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Interview: Good Old Games' Oldakowski On Selling PC Classics Today

While download services like Steam and Impulse largely target the newest PC games, Good Old Games tries another approach. Gamasutra talks to director Adam Oldakowski about GOG's plans, the PC market, and more.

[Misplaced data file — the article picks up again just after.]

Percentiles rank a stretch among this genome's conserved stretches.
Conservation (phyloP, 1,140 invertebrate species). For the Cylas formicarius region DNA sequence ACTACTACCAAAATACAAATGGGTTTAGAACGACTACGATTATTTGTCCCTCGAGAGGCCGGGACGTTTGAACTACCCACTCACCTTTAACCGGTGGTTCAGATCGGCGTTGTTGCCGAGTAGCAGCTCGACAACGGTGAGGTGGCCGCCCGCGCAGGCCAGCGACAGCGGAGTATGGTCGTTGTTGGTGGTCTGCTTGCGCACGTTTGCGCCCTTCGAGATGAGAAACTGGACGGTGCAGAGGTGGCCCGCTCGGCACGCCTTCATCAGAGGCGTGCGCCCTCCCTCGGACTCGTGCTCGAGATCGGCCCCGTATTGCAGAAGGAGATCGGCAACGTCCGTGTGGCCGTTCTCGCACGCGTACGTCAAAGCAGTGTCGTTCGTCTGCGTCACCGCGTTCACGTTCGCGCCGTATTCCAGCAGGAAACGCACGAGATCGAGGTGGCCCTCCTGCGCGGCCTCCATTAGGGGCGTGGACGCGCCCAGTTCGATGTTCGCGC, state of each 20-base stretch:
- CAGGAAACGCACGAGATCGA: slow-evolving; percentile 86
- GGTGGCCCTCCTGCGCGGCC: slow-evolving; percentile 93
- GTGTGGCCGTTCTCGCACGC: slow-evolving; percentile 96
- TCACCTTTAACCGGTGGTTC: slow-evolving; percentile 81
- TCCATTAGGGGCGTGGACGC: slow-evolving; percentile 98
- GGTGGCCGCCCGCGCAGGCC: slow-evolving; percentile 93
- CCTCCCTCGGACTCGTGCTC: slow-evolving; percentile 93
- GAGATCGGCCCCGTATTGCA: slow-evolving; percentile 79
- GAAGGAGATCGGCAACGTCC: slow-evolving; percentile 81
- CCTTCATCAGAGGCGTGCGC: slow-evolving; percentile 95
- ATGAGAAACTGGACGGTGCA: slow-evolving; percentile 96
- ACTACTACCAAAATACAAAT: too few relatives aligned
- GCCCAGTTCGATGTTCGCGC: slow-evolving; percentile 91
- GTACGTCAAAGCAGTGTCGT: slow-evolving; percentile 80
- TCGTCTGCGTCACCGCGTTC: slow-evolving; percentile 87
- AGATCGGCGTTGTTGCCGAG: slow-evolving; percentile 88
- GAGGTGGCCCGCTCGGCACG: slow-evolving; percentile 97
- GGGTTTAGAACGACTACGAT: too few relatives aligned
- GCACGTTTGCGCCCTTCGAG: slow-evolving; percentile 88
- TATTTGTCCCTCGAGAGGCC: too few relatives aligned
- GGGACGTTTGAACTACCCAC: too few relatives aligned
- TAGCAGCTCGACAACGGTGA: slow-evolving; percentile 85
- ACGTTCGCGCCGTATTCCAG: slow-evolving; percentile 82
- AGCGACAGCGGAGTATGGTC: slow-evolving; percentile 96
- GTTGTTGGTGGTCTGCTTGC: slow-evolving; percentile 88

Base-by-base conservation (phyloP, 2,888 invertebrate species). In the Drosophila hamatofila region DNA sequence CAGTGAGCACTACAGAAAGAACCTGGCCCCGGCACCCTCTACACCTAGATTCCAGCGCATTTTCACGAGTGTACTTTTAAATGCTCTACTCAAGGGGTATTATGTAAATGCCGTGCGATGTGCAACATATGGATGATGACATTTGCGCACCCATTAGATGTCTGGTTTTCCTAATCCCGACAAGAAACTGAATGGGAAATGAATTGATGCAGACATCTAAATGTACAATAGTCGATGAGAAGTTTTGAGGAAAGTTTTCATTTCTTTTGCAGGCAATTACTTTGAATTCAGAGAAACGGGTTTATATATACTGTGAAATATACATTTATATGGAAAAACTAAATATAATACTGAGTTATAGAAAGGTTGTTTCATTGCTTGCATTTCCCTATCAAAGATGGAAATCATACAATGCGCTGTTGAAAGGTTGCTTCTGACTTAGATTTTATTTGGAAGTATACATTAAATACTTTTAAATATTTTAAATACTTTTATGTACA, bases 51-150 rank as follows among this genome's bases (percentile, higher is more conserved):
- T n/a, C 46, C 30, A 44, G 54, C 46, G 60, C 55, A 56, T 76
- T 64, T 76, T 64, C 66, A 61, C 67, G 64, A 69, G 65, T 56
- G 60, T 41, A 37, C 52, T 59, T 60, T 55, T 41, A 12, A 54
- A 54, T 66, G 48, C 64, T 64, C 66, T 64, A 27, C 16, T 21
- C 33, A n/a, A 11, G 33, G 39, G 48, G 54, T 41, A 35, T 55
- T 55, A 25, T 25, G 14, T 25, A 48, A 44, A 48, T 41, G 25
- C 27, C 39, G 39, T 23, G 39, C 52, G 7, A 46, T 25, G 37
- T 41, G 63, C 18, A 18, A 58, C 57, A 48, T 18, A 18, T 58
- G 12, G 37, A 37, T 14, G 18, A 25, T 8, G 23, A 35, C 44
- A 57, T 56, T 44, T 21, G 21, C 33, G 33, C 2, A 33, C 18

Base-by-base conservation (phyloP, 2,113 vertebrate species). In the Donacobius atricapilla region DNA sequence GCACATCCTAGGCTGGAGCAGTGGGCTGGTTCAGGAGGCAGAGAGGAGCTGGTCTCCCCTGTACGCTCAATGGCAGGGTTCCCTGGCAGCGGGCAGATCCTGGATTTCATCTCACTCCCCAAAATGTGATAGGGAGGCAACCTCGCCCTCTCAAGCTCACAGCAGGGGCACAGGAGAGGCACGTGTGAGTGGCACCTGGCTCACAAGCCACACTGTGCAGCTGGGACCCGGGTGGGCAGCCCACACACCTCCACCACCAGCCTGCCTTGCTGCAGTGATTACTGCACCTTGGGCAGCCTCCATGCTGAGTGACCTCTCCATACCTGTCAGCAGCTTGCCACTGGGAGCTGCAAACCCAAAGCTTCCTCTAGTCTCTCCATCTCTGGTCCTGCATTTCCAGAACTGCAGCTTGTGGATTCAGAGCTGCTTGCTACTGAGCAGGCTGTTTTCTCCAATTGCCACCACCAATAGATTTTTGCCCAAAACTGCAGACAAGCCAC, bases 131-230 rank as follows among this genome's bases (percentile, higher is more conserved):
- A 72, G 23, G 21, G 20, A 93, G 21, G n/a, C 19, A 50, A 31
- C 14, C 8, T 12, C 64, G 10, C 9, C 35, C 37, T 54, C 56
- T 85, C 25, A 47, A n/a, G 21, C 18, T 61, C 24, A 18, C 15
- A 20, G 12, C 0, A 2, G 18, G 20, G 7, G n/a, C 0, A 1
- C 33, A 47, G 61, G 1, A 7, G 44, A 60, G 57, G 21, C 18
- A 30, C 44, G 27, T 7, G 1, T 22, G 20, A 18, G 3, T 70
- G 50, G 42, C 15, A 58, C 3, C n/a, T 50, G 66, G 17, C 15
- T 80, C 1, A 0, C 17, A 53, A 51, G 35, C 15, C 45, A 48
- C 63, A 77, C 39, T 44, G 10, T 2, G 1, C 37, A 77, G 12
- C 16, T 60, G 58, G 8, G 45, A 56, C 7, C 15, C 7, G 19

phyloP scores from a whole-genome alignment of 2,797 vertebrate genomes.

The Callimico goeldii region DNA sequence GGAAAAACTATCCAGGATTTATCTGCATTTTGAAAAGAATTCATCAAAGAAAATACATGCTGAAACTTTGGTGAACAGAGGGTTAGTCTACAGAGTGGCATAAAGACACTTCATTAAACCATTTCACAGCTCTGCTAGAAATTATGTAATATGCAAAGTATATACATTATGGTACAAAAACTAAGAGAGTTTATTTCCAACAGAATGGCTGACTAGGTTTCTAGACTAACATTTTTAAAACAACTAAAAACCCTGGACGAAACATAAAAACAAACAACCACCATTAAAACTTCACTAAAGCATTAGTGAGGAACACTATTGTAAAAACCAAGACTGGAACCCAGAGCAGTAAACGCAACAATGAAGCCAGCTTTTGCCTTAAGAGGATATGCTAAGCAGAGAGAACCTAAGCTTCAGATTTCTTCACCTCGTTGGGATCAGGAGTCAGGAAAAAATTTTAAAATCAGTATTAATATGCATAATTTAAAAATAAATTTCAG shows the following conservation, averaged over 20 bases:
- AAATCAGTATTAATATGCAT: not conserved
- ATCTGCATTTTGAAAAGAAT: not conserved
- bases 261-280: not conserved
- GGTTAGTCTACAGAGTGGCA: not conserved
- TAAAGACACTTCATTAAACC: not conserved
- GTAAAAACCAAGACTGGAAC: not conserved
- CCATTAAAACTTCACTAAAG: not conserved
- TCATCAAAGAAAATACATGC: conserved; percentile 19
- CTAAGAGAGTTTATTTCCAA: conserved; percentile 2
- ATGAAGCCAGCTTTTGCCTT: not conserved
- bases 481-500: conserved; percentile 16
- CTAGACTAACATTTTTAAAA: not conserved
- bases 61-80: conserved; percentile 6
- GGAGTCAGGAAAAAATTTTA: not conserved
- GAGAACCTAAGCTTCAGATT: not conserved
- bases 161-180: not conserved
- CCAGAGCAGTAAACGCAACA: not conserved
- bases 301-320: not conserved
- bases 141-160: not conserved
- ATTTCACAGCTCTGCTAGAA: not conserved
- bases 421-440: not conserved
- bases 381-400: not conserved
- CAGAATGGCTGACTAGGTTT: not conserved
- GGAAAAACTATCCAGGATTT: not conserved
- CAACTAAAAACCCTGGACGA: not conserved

Chris Remo, Blogger

July 24, 2009

10 Min Read